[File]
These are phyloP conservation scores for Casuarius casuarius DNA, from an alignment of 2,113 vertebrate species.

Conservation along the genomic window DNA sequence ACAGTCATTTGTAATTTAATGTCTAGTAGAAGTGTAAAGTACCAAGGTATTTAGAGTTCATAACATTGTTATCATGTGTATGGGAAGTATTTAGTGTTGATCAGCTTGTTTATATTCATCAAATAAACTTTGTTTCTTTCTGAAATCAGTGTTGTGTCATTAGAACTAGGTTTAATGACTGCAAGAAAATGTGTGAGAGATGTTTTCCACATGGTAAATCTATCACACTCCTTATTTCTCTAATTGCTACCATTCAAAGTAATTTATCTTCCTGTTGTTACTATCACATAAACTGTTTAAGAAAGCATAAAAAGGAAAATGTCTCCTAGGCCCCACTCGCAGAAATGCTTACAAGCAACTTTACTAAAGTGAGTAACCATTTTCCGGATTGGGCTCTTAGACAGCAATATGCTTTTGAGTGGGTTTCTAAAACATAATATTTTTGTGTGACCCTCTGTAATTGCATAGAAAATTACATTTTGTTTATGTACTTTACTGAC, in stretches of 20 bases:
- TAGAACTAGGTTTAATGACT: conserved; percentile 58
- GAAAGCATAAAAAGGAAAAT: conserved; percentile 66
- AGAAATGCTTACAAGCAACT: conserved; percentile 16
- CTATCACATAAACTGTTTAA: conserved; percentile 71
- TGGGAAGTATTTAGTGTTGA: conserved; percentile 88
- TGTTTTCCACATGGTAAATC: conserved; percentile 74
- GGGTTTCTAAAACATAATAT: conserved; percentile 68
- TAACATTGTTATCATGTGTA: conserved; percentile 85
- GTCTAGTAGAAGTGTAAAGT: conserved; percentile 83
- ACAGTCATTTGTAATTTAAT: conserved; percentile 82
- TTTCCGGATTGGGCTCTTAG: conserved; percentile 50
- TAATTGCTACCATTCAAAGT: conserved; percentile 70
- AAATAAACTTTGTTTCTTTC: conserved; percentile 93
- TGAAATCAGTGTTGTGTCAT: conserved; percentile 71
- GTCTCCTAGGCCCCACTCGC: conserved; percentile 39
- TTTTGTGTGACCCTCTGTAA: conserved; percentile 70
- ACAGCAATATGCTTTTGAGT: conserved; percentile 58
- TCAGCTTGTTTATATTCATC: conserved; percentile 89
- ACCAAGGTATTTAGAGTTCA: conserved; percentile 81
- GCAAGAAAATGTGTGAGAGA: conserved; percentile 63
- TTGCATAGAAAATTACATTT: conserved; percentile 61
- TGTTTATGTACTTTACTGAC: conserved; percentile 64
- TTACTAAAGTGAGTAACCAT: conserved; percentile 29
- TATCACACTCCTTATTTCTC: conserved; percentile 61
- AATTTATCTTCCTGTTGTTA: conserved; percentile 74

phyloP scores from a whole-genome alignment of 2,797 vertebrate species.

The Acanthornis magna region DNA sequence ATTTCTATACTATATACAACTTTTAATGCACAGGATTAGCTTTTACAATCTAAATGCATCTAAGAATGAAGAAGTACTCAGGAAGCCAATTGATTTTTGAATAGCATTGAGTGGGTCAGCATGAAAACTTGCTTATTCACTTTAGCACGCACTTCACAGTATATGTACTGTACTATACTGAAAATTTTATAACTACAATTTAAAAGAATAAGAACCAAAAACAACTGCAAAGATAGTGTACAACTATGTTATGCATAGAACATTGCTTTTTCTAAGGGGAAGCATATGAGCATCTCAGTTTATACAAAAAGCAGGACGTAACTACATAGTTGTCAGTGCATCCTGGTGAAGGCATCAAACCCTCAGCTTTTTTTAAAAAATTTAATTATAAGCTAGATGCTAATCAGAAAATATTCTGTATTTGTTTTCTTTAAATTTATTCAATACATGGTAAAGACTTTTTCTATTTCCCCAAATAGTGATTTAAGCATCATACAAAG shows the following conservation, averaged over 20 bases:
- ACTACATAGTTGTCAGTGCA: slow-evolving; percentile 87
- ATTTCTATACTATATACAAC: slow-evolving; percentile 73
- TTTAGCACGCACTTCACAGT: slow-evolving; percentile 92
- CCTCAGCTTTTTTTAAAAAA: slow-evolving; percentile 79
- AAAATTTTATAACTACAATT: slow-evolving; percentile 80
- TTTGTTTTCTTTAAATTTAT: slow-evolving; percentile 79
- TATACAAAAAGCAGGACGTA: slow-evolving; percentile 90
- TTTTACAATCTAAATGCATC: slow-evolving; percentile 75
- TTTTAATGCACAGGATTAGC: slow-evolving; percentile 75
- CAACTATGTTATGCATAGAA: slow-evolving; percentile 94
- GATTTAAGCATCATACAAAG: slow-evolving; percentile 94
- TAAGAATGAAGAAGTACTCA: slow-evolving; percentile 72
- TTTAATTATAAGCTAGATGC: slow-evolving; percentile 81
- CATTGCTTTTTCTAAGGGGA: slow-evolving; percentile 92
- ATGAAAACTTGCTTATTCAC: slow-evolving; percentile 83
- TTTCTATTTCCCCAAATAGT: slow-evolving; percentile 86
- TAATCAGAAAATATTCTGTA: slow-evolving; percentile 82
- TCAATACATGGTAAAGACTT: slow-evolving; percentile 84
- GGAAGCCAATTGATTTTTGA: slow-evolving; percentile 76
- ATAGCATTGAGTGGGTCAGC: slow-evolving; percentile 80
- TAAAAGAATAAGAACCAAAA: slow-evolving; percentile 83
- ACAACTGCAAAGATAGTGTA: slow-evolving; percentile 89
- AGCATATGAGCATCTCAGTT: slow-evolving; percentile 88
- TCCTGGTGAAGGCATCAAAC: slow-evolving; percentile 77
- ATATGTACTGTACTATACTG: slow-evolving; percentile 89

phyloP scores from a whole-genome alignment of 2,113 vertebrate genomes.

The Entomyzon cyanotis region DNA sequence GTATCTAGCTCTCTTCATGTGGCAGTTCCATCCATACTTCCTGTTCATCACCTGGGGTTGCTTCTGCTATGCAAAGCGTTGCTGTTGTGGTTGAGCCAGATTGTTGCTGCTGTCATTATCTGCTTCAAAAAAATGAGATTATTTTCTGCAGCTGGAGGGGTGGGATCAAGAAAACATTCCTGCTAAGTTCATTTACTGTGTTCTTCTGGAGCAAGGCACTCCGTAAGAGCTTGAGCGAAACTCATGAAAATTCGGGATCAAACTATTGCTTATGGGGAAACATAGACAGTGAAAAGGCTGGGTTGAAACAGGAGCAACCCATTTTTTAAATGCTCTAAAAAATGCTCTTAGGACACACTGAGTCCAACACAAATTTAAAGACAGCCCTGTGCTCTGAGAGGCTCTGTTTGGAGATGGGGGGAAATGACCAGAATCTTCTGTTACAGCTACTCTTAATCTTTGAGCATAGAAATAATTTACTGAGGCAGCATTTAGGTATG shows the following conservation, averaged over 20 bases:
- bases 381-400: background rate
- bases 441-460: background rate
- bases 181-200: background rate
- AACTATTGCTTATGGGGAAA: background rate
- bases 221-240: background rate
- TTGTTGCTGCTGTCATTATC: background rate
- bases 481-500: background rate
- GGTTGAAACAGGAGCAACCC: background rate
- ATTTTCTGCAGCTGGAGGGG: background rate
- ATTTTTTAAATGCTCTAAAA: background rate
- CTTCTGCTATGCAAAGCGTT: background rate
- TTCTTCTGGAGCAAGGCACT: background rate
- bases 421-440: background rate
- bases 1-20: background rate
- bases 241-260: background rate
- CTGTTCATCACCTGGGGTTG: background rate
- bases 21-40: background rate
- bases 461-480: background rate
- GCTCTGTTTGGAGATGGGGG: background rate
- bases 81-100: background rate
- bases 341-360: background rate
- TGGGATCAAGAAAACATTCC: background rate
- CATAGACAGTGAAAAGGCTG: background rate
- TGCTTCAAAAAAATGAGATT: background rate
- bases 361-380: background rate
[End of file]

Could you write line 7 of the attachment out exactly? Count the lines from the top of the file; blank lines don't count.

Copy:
- TGGGAAGTATTTAGTGTTGA: conserved; percentile 88